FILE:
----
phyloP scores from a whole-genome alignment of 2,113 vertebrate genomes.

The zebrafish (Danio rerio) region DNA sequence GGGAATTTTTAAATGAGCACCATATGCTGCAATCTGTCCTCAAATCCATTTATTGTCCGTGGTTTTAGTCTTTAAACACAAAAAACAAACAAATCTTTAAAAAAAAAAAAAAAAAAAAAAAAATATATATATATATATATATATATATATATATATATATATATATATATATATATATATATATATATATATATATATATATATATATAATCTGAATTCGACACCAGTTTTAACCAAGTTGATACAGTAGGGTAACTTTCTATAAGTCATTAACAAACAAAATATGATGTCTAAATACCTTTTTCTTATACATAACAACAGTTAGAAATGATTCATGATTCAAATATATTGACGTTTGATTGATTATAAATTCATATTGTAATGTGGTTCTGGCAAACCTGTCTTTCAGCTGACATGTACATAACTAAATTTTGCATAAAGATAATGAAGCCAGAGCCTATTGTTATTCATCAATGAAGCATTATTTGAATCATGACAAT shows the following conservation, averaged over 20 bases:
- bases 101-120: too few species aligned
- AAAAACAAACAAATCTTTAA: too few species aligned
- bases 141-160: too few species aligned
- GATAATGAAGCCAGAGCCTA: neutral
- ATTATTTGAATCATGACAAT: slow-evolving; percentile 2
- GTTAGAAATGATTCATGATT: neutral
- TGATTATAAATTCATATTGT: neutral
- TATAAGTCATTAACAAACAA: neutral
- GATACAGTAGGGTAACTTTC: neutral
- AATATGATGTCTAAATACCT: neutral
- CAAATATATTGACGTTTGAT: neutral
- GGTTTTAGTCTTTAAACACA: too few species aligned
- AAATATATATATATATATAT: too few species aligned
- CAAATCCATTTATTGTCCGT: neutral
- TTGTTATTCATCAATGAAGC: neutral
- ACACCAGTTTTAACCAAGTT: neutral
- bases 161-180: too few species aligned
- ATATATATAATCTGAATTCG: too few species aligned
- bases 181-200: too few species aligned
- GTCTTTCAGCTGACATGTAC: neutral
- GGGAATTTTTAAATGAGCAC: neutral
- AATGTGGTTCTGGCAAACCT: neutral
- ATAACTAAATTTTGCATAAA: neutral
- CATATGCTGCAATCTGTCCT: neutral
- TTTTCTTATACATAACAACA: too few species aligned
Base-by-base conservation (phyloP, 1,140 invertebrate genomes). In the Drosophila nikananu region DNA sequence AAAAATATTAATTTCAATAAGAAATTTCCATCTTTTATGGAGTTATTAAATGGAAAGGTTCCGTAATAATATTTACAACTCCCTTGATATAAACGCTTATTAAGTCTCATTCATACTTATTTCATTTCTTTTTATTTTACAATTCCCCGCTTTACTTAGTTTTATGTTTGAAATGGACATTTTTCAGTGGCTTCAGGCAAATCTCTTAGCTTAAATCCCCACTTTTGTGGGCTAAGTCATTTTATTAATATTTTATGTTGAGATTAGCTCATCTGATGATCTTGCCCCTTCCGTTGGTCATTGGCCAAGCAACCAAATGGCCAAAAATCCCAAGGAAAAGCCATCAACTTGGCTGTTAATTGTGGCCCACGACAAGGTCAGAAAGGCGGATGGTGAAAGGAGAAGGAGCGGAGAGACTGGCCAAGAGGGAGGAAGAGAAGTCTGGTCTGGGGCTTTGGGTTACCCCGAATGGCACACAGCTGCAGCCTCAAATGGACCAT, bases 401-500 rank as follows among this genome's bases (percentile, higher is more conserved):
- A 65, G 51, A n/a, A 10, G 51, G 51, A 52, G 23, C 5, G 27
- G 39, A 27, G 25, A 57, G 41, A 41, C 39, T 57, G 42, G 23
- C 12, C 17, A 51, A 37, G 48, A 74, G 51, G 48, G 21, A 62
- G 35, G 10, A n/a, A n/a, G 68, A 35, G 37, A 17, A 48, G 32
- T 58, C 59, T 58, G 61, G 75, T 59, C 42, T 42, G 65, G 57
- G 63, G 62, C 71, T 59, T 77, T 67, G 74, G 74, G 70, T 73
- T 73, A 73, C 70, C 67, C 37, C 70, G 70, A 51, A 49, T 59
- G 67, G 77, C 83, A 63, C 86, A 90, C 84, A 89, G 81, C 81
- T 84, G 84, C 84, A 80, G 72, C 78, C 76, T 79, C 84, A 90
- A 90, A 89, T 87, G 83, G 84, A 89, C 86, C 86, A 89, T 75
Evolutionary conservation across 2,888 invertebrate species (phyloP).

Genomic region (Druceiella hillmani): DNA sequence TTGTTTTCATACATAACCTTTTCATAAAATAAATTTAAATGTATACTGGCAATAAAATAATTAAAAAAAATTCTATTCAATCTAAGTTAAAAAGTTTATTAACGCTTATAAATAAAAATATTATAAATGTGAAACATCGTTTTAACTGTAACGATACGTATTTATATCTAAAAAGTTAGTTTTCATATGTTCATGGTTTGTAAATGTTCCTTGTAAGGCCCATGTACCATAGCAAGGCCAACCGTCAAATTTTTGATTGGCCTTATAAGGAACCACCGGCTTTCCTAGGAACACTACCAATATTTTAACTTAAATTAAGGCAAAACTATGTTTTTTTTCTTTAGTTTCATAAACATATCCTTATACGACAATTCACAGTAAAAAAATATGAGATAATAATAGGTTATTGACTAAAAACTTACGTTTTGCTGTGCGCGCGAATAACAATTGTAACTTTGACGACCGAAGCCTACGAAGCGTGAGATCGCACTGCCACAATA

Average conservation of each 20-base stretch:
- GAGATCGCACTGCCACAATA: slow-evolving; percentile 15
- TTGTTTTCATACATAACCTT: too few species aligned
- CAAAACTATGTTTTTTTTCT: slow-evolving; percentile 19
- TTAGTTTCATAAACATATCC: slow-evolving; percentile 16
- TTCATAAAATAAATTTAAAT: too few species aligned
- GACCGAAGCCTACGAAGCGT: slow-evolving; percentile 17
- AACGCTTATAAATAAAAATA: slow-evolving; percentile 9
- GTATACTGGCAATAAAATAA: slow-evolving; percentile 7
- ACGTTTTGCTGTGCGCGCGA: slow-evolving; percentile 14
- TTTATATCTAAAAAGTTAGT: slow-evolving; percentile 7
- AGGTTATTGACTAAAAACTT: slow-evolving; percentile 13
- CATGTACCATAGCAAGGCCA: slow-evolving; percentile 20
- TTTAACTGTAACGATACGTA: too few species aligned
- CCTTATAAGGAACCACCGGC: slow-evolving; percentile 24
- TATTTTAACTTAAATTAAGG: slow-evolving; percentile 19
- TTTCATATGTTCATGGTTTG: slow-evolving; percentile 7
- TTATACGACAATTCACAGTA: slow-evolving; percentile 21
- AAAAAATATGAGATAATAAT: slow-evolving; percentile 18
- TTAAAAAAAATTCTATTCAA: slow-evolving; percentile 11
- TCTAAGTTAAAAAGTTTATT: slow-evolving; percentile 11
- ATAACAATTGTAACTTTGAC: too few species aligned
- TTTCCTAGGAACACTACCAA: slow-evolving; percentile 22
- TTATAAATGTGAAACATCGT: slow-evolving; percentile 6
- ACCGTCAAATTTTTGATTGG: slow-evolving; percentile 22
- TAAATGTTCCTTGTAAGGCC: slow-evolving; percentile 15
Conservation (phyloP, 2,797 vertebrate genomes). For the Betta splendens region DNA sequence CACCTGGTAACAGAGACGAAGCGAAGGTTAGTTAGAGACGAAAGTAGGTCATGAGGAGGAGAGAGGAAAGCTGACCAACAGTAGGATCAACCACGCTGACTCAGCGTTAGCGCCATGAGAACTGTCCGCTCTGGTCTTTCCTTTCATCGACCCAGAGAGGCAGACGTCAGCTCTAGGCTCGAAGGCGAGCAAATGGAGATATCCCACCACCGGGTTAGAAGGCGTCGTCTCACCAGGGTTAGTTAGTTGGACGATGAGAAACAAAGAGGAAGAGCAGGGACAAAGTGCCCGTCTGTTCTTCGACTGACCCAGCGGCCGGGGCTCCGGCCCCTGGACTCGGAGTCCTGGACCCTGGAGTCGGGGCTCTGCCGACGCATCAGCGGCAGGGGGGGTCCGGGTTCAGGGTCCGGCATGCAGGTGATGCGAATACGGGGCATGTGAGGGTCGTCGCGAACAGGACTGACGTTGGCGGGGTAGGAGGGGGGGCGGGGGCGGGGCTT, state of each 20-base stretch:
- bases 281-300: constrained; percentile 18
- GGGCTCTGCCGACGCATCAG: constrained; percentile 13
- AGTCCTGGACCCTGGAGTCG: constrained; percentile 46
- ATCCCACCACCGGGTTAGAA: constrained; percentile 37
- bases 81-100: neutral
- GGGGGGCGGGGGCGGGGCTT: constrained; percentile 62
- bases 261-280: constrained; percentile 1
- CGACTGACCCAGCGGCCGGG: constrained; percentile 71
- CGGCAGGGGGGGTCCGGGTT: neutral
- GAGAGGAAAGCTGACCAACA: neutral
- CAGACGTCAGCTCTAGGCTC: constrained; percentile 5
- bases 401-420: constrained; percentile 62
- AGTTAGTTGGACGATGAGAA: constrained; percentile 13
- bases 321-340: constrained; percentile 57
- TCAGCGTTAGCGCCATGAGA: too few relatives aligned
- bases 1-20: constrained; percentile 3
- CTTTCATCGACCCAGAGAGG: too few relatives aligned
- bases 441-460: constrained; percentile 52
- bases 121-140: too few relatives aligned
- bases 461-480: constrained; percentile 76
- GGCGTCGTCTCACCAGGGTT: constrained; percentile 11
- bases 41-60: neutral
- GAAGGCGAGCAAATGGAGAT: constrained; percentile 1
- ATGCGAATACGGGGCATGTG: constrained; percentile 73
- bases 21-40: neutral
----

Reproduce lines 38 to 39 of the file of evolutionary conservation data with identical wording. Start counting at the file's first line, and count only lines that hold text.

- A 90, A 89, T 87, G 83, G 84, A 89, C 86, C 86, A 89, T 75
Evolutionary conservation across 2,888 invertebrate species (phyloP).